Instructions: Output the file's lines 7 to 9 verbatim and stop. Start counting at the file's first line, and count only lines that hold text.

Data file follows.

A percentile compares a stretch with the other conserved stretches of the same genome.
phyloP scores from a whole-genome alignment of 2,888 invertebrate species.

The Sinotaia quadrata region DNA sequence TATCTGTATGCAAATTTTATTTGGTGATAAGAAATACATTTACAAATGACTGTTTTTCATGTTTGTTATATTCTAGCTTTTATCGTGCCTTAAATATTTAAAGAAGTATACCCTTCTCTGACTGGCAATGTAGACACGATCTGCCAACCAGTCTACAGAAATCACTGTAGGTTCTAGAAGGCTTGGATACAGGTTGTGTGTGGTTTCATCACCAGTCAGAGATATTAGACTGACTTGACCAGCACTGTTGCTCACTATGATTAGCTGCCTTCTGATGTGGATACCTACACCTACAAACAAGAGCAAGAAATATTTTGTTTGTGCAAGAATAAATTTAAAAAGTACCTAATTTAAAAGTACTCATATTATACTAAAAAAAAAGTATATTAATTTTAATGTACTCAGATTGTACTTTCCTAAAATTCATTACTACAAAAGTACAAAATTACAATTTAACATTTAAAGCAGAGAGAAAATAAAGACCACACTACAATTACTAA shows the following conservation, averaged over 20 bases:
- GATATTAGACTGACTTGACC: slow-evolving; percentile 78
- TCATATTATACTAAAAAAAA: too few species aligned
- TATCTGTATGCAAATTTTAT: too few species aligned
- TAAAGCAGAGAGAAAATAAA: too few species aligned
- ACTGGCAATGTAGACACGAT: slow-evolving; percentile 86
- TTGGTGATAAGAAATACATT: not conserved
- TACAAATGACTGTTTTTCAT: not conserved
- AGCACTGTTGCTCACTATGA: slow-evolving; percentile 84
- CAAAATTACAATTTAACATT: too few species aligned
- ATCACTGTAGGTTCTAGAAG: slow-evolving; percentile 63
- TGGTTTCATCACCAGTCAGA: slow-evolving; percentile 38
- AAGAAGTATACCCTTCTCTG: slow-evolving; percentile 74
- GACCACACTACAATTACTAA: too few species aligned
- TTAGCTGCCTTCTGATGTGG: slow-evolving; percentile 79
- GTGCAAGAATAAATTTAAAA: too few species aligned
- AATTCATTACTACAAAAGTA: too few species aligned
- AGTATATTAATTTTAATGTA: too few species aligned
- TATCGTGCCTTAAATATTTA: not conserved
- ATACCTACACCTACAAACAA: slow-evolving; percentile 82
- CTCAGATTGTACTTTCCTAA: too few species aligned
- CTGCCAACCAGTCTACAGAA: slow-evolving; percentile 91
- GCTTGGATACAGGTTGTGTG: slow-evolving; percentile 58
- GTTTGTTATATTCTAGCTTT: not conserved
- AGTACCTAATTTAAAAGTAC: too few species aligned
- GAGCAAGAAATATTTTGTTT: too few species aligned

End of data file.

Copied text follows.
- TAAAGCAGAGAGAAAATAAA: too few species aligned
- ACTGGCAATGTAGACACGAT: slow-evolving; percentile 86
- TTGGTGATAAGAAATACATT: not conserved